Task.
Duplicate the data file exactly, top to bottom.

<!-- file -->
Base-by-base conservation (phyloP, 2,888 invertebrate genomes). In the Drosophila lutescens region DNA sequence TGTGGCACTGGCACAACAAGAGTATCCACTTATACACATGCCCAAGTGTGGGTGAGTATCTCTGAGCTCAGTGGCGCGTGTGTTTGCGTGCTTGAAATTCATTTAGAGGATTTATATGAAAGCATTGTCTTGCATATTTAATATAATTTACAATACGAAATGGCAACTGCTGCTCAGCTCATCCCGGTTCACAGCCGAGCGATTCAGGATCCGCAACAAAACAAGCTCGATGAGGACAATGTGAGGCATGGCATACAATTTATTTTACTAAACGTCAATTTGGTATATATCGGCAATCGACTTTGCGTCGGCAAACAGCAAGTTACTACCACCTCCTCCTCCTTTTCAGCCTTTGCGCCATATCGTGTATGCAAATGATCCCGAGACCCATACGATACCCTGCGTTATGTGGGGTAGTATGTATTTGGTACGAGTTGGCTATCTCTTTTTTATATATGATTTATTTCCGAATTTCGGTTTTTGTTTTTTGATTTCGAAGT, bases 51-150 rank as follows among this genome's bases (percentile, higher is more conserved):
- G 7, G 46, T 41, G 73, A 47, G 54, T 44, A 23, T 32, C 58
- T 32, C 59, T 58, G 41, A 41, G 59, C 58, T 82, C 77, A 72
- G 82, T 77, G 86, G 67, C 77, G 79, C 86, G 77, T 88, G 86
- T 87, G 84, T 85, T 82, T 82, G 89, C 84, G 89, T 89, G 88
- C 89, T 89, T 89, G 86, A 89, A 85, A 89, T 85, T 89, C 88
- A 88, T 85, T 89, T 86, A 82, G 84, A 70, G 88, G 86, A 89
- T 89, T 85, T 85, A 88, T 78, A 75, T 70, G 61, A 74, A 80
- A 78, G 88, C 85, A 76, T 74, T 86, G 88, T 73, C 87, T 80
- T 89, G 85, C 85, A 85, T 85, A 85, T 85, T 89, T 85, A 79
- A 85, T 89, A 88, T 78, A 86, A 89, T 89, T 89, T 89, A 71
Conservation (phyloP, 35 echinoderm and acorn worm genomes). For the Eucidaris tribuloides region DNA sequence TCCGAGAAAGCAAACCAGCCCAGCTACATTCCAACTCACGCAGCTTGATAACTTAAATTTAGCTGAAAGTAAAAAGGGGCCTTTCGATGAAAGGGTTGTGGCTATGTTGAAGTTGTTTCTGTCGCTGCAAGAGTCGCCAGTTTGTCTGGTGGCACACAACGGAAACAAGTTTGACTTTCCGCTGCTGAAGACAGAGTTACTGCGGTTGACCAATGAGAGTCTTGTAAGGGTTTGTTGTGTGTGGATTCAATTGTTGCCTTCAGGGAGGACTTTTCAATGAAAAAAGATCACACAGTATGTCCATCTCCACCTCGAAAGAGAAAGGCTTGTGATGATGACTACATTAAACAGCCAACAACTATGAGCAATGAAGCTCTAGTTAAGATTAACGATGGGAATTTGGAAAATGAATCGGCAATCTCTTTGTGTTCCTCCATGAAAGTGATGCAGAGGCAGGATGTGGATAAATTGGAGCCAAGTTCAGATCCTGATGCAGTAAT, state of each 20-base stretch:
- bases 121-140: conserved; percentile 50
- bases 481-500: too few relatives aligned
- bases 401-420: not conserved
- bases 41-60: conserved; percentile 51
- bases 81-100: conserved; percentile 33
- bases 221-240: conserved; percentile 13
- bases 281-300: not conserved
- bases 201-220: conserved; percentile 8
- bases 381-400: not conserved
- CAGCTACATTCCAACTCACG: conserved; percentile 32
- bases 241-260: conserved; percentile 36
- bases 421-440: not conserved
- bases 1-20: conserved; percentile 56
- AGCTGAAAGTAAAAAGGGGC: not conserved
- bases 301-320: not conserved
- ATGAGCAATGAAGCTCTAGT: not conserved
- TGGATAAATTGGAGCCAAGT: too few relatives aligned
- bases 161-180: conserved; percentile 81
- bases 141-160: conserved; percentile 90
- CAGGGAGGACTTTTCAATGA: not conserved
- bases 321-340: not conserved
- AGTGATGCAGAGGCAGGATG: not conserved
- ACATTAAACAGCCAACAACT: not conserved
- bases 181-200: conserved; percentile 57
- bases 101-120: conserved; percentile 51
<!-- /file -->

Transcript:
Base-by-base conservation (phyloP, 2,888 invertebrate genomes). In the Drosophila lutescens region DNA sequence TGTGGCACTGGCACAACAAGAGTATCCACTTATACACATGCCCAAGTGTGGGTGAGTATCTCTGAGCTCAGTGGCGCGTGTGTTTGCGTGCTTGAAATTCATTTAGAGGATTTATATGAAAGCATTGTCTTGCATATTTAATATAATTTACAATACGAAATGGCAACTGCTGCTCAGCTCATCCCGGTTCACAGCCGAGCGATTCAGGATCCGCAACAAAACAAGCTCGATGAGGACAATGTGAGGCATGGCATACAATTTATTTTACTAAACGTCAATTTGGTATATATCGGCAATCGACTTTGCGTCGGCAAACAGCAAGTTACTACCACCTCCTCCTCCTTTTCAGCCTTTGCGCCATATCGTGTATGCAAATGATCCCGAGACCCATACGATACCCTGCGTTATGTGGGGTAGTATGTATTTGGTACGAGTTGGCTATCTCTTTTTTATATATGATTTATTTCCGAATTTCGGTTTTTGTTTTTTGATTTCGAAGT, bases 51-150 rank as follows among this genome's bases (percentile, higher is more conserved):
- G 7, G 46, T 41, G 73, A 47, G 54, T 44, A 23, T 32, C 58
- T 32, C 59, T 58, G 41, A 41, G 59, C 58, T 82, C 77, A 72
- G 82, T 77, G 86, G 67, C 77, G 79, C 86, G 77, T 88, G 86
- T 87, G 84, T 85, T 82, T 82, G 89, C 84, G 89, T 89, G 88
- C 89, T 89, T 89, G 86, A 89, A 85, A 89, T 85, T 89, C 88
- A 88, T 85, T 89, T 86, A 82, G 84, A 70, G 88, G 86, A 89
- T 89, T 85, T 85, A 88, T 78, A 75, T 70, G 61, A 74, A 80
- A 78, G 88, C 85, A 76, T 74, T 86, G 88, T 73, C 87, T 80
- T 89, G 85, C 85, A 85, T 85, A 85, T 85, T 89, T 85, A 79
- A 85, T 89, A 88, T 78, A 86, A 89, T 89, T 89, T 89, A 71
Conservation (phyloP, 35 echinoderm and acorn worm genomes). For the Eucidaris tribuloides region DNA sequence TCCGAGAAAGCAAACCAGCCCAGCTACATTCCAACTCACGCAGCTTGATAACTTAAATTTAGCTGAAAGTAAAAAGGGGCCTTTCGATGAAAGGGTTGTGGCTATGTTGAAGTTGTTTCTGTCGCTGCAAGAGTCGCCAGTTTGTCTGGTGGCACACAACGGAAACAAGTTTGACTTTCCGCTGCTGAAGACAGAGTTACTGCGGTTGACCAATGAGAGTCTTGTAAGGGTTTGTTGTGTGTGGATTCAATTGTTGCCTTCAGGGAGGACTTTTCAATGAAAAAAGATCACACAGTATGTCCATCTCCACCTCGAAAGAGAAAGGCTTGTGATGATGACTACATTAAACAGCCAACAACTATGAGCAATGAAGCTCTAGTTAAGATTAACGATGGGAATTTGGAAAATGAATCGGCAATCTCTTTGTGTTCCTCCATGAAAGTGATGCAGAGGCAGGATGTGGATAAATTGGAGCCAAGTTCAGATCCTGATGCAGTAAT, state of each 20-base stretch:
- bases 121-140: conserved; percentile 50
- bases 481-500: too few relatives aligned
- bases 401-420: not conserved
- bases 41-60: conserved; percentile 51
- bases 81-100: conserved; percentile 33
- bases 221-240: conserved; percentile 13
- bases 281-300: not conserved
- bases 201-220: conserved; percentile 8
- bases 381-400: not conserved
- CAGCTACATTCCAACTCACG: conserved; percentile 32
- bases 241-260: conserved; percentile 36
- bases 421-440: not conserved
- bases 1-20: conserved; percentile 56
- AGCTGAAAGTAAAAAGGGGC: not conserved
- bases 301-320: not conserved
- ATGAGCAATGAAGCTCTAGT: not conserved
- TGGATAAATTGGAGCCAAGT: too few relatives aligned
- bases 161-180: conserved; percentile 81
- bases 141-160: conserved; percentile 90
- CAGGGAGGACTTTTCAATGA: not conserved
- bases 321-340: not conserved
- AGTGATGCAGAGGCAGGATG: not conserved
- ACATTAAACAGCCAACAACT: not conserved
- bases 181-200: conserved; percentile 57
- bases 101-120: conserved; percentile 51